Have you ever held the softness of love and all its awesome beauty within your hand? Today my husband and I had that thrill in the stillness of the coming evening on a warm day in the fall of 1995. We were builing an addition to our chalet which would give more comfort and ease of movement to me. I've been disabled by an incurable condition for the past four years.
As is our custom, each afternoon when my husband comes home from the hospital, we take a few minutes to walk around the site and see what's been done during the day. As we entered what will be our solarium, we heard the tiny humming noise of wings. Something was inside the room flying around where one of the skylights will be.
"Look at that!" Dennis said, "and he seems disoriented and can't find his way out." We had to get him down somehow, so he can get back outside. Dennis brought the ladder over and climbed to the ceiling. Then taking off his shirt, he talked softly to the scared little bird.
As he talked, the bird started hovering lower and lower along one of the beams. Then he found a place to land. As he rested, trying to regain some of his rapidly depleting energy, Dennis moved the ladder closer. He slowly reached over, covering the tiny creature with his shirt and brought him down.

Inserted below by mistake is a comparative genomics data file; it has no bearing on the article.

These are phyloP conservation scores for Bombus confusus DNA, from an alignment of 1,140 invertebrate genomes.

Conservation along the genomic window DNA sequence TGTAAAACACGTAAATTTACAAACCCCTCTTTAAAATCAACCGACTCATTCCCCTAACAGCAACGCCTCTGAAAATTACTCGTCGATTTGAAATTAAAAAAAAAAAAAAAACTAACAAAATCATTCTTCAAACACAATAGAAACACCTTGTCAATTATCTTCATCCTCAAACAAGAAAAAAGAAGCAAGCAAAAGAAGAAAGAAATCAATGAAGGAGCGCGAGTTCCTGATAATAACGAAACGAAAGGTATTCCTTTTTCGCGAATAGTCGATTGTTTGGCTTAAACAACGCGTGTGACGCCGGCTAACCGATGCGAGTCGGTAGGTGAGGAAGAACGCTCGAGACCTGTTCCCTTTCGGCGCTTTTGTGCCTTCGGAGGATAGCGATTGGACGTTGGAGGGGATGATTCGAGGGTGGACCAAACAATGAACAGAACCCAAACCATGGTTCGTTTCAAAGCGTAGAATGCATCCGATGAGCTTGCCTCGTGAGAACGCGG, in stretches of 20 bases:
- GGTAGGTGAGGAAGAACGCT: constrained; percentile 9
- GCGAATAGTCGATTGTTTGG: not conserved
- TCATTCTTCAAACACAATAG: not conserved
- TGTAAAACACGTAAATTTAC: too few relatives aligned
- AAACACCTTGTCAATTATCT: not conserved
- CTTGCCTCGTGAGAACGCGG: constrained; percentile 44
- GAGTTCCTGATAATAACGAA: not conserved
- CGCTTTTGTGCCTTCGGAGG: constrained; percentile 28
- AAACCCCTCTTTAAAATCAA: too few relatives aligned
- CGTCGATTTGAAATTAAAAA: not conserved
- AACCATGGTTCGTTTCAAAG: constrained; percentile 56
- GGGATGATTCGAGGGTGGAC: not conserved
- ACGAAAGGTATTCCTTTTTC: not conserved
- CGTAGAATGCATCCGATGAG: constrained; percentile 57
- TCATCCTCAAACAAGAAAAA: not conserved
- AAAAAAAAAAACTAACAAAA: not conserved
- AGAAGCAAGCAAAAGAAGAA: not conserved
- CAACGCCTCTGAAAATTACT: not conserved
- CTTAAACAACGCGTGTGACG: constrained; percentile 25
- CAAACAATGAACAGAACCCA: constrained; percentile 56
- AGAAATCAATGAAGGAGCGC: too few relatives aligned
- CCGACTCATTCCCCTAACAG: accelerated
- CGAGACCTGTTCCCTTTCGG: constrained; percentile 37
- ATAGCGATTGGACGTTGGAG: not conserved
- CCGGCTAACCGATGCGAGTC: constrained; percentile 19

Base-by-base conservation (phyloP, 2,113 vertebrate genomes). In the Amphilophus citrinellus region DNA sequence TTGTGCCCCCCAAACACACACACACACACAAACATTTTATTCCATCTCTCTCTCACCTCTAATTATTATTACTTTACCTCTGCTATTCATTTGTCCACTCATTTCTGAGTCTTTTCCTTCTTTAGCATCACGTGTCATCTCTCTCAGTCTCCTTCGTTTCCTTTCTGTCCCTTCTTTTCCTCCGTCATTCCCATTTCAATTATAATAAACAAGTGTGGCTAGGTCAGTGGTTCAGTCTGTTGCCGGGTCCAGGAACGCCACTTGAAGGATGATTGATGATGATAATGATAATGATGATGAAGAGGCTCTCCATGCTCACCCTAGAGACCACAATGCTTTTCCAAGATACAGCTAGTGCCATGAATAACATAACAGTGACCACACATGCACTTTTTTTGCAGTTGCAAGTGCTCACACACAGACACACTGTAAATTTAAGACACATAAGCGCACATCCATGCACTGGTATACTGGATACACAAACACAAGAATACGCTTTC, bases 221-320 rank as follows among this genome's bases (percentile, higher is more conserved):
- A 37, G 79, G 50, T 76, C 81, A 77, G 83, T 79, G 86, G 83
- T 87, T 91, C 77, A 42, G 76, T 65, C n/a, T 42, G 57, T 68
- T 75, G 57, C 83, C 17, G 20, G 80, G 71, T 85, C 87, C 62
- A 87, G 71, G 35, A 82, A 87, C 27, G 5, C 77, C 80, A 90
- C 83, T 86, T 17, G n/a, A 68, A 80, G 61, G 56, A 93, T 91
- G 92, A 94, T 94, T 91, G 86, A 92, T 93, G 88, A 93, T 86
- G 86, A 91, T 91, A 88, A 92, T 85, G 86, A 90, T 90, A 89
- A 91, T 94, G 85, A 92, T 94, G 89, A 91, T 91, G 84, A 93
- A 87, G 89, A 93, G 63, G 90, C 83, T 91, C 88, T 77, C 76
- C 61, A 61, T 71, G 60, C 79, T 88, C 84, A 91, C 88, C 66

He carried him to the open wall in what will be our master bath. We've been feeding the birds since we bought our home three years ago. We could see the many feederrs about 10 feet to our right on the deck outside our kitchen.
Now as he slowly uncovered the tiny pile of feathers, he placed it in my hand. I was looking into the eyes of this tiny, perfect miniature bird. I have never seen one of these marvelous creatures this close before. Even though I've managed to take pictures of them, and even had them buzz around my head while tending the plants or reading the paper on the deck, this was a once-in-a-lifetime experience.
Truly one of God's perfect little specimens of wonder and beauty: the iridescent green color of his feathers, his tiny inch long beak, the two tiny curled feet and those beautiful tiny black button eyes. As I stroked his feathers, I could feel his minute heart beating madly in his breast, against the palm of my hand.
We were afraid he was going to die. He was so weak and didn't seem to have the strength to fly out of my hand. Dennis said, "Let's take him out to the feeders and see if he'll eat and maybe get enough strength to fly."
So he took him out of my hands and tenderly carried him out of the addition and through the main house to the deck off the kitchen. He tried to set him on a feeder, but the poor bird didn't seem to have the strength to hold on. Then he flew up under the balcony above the feeders and was just flying aimlessly, as disoriented as he was in the solarium. Dennis rescued him gently once again.
I took him in my hand and put some liquid nectar in the palm of my other hand, hoping he would eat, and not die as we watched.
All of a sudden, as if receiving some touch from God, he looked up at me and flew out of my hand. The wonder of it all - just awesome. He flew up to the top of the roof and into the dogwood tree as we watched, entranced. A few minutes later, I saw the second one come - a female - as if to guide him, and they both flew away.
What an absolutely awesome thrill it was to hold a hummingbird in my hand!